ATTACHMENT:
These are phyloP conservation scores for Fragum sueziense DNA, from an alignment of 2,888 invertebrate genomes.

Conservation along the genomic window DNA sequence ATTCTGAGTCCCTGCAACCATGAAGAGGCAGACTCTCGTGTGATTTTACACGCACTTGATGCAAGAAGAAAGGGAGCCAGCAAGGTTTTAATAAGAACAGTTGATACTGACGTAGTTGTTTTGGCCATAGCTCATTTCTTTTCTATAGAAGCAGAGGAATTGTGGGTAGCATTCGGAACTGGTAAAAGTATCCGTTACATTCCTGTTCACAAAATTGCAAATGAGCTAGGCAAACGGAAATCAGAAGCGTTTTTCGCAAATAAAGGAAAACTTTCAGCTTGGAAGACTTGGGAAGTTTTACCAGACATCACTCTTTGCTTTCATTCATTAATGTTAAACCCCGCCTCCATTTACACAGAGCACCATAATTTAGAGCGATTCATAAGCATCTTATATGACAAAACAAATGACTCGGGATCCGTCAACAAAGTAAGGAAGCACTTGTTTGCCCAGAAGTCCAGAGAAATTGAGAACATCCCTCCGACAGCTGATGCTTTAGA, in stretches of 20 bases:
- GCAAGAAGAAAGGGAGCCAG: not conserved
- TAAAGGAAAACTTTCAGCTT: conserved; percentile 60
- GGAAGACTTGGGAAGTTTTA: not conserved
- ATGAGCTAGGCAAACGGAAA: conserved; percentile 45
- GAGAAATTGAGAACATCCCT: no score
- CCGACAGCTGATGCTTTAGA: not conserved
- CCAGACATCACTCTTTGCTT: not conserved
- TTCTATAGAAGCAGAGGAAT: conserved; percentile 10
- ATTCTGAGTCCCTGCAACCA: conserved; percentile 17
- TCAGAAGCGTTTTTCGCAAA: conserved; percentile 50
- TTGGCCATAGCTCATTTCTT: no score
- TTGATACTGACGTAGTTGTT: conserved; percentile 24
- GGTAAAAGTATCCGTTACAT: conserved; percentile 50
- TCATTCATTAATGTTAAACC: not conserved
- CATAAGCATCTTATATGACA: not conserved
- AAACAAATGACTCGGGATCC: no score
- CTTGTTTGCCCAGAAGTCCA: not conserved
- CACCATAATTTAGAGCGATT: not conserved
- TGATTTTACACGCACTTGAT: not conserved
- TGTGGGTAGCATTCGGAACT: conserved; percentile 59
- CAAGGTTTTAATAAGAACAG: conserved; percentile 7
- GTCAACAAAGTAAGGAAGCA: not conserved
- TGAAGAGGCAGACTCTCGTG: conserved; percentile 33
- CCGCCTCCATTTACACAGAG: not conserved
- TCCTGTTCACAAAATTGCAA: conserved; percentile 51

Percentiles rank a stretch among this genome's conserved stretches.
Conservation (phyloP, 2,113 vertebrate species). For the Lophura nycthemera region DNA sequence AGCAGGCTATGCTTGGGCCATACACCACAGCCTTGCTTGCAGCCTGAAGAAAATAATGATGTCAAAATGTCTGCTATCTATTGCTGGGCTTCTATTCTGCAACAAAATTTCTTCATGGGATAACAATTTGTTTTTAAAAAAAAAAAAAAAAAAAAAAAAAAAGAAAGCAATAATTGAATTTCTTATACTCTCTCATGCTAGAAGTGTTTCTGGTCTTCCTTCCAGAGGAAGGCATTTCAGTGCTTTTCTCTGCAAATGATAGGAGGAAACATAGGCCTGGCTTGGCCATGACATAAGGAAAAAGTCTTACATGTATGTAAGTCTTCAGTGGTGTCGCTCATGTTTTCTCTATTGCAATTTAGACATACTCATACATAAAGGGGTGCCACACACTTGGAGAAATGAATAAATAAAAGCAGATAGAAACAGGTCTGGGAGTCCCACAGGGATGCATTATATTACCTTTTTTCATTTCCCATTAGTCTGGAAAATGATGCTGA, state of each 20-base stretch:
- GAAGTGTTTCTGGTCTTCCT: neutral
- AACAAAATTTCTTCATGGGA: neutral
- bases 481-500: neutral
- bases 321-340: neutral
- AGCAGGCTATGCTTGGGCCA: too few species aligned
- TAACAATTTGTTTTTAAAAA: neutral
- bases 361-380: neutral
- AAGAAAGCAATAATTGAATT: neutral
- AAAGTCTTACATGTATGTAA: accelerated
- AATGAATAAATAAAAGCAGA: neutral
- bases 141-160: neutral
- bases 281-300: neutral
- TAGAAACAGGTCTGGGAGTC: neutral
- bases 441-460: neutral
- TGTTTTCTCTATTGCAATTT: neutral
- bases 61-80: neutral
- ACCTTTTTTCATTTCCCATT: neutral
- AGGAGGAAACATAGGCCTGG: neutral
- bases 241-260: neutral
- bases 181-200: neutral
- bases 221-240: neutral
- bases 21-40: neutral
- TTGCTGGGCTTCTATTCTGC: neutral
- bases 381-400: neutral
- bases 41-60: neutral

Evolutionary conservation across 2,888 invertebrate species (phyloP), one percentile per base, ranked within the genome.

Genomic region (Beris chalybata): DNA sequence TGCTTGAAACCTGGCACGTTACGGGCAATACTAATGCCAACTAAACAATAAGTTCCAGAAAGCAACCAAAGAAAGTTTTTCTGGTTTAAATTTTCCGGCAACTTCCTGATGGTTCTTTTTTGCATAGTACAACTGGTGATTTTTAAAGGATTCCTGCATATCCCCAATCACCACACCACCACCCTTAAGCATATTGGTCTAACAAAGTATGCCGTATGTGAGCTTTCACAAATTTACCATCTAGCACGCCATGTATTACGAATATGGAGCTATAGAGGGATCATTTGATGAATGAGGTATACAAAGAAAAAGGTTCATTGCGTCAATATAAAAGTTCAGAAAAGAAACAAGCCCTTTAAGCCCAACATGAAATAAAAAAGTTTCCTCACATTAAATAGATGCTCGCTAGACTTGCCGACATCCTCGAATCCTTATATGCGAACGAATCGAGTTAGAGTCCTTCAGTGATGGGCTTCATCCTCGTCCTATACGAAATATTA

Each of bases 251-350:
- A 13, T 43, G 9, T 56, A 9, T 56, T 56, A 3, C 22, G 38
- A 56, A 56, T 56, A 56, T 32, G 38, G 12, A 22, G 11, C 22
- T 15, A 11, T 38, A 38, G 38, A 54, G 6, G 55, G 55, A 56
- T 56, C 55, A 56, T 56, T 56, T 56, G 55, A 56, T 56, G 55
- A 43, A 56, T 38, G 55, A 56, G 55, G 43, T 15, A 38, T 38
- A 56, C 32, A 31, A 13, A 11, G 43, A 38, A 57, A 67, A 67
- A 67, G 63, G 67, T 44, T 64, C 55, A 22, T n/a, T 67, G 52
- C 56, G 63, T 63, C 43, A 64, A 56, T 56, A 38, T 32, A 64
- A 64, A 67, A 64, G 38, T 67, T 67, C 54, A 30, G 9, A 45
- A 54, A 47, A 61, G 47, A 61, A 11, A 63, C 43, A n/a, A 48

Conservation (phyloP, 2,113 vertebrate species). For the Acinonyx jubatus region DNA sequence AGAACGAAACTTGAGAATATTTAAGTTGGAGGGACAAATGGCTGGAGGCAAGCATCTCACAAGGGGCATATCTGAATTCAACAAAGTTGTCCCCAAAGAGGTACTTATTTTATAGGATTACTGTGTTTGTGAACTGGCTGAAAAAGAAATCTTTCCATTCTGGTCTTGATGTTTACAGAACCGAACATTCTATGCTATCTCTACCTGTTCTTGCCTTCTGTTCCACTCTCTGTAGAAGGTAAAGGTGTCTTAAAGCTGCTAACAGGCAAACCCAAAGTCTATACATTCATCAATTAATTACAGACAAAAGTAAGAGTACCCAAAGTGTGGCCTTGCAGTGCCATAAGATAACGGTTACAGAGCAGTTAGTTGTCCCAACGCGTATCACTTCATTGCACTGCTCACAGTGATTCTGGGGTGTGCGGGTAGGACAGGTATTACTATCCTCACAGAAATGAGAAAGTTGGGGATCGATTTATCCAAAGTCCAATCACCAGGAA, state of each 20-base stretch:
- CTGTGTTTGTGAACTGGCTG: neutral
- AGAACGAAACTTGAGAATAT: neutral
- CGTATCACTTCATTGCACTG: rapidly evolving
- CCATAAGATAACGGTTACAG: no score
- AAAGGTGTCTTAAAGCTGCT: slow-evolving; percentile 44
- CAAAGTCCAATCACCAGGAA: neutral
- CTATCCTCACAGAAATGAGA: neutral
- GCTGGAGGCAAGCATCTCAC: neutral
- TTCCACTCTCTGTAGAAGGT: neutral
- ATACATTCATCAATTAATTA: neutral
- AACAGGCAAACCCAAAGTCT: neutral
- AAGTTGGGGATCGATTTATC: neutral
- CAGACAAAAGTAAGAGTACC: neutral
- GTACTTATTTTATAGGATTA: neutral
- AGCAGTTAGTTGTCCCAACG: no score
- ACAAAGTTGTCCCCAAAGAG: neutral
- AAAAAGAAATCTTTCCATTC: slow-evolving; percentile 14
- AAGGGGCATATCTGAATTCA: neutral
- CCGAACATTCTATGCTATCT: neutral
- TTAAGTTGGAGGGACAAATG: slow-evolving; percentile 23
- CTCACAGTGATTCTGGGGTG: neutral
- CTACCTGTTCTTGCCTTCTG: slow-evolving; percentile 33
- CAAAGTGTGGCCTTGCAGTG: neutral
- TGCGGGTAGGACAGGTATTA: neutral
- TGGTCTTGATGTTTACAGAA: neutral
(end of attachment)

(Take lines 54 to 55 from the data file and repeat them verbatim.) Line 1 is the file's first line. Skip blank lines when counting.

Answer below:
- bases 41-60: neutral

Evolutionary conservation across 2,888 invertebrate species (phyloP), one percentile per base, ranked within the genome.